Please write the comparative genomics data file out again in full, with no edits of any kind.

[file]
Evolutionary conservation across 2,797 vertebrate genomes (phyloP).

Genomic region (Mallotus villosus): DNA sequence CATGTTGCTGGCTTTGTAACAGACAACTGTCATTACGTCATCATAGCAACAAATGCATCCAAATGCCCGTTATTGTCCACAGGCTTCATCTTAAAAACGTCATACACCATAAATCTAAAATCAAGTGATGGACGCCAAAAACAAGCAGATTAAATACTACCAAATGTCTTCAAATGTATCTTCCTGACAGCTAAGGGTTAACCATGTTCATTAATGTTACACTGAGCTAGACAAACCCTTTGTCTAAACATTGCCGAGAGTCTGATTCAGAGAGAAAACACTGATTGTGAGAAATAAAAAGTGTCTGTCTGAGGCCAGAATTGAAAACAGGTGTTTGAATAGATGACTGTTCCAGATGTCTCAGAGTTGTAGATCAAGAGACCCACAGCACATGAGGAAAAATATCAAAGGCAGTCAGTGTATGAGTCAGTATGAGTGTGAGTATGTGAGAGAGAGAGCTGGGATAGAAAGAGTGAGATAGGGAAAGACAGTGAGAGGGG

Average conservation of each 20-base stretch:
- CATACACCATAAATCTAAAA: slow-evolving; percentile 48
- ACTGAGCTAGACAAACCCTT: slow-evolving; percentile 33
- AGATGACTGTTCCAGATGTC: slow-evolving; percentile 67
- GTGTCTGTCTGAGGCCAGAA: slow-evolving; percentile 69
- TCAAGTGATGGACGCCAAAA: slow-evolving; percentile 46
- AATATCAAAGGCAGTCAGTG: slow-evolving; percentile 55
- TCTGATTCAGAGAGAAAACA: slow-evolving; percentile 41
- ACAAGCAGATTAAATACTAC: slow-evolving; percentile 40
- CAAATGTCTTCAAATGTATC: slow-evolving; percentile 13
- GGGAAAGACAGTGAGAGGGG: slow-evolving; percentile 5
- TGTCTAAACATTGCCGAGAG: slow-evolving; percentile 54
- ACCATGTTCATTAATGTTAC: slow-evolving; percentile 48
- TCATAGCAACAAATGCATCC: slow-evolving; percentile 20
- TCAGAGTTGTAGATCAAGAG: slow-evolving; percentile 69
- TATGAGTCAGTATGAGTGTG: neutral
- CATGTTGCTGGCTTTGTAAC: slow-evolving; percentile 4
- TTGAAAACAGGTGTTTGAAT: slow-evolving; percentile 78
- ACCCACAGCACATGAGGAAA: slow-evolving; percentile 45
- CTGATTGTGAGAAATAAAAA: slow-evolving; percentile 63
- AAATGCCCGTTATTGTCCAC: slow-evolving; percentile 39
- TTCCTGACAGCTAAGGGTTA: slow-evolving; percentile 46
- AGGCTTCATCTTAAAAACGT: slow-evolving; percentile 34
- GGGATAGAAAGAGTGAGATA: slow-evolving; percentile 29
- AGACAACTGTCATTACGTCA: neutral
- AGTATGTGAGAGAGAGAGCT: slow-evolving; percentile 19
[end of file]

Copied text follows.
Evolutionary conservation across 2,797 vertebrate genomes (phyloP).

Genomic region (Mallotus villosus): DNA sequence CATGTTGCTGGCTTTGTAACAGACAACTGTCATTACGTCATCATAGCAACAAATGCATCCAAATGCCCGTTATTGTCCACAGGCTTCATCTTAAAAACGTCATACACCATAAATCTAAAATCAAGTGATGGACGCCAAAAACAAGCAGATTAAATACTACCAAATGTCTTCAAATGTATCTTCCTGACAGCTAAGGGTTAACCATGTTCATTAATGTTACACTGAGCTAGACAAACCCTTTGTCTAAACATTGCCGAGAGTCTGATTCAGAGAGAAAACACTGATTGTGAGAAATAAAAAGTGTCTGTCTGAGGCCAGAATTGAAAACAGGTGTTTGAATAGATGACTGTTCCAGATGTCTCAGAGTTGTAGATCAAGAGACCCACAGCACATGAGGAAAAATATCAAAGGCAGTCAGTGTATGAGTCAGTATGAGTGTGAGTATGTGAGAGAGAGAGCTGGGATAGAAAGAGTGAGATAGGGAAAGACAGTGAGAGGGG

Average conservation of each 20-base stretch:
- CATACACCATAAATCTAAAA: slow-evolving; percentile 48
- ACTGAGCTAGACAAACCCTT: slow-evolving; percentile 33
- AGATGACTGTTCCAGATGTC: slow-evolving; percentile 67
- GTGTCTGTCTGAGGCCAGAA: slow-evolving; percentile 69
- TCAAGTGATGGACGCCAAAA: slow-evolving; percentile 46
- AATATCAAAGGCAGTCAGTG: slow-evolving; percentile 55
- TCTGATTCAGAGAGAAAACA: slow-evolving; percentile 41
- ACAAGCAGATTAAATACTAC: slow-evolving; percentile 40
- CAAATGTCTTCAAATGTATC: slow-evolving; percentile 13
- GGGAAAGACAGTGAGAGGGG: slow-evolving; percentile 5
- TGTCTAAACATTGCCGAGAG: slow-evolving; percentile 54
- ACCATGTTCATTAATGTTAC: slow-evolving; percentile 48
- TCATAGCAACAAATGCATCC: slow-evolving; percentile 20
- TCAGAGTTGTAGATCAAGAG: slow-evolving; percentile 69
- TATGAGTCAGTATGAGTGTG: neutral
- CATGTTGCTGGCTTTGTAAC: slow-evolving; percentile 4
- TTGAAAACAGGTGTTTGAAT: slow-evolving; percentile 78
- ACCCACAGCACATGAGGAAA: slow-evolving; percentile 45
- CTGATTGTGAGAAATAAAAA: slow-evolving; percentile 63
- AAATGCCCGTTATTGTCCAC: slow-evolving; percentile 39
- TTCCTGACAGCTAAGGGTTA: slow-evolving; percentile 46
- AGGCTTCATCTTAAAAACGT: slow-evolving; percentile 34
- GGGATAGAAAGAGTGAGATA: slow-evolving; percentile 29
- AGACAACTGTCATTACGTCA: neutral
- AGTATGTGAGAGAGAGAGCT: slow-evolving; percentile 19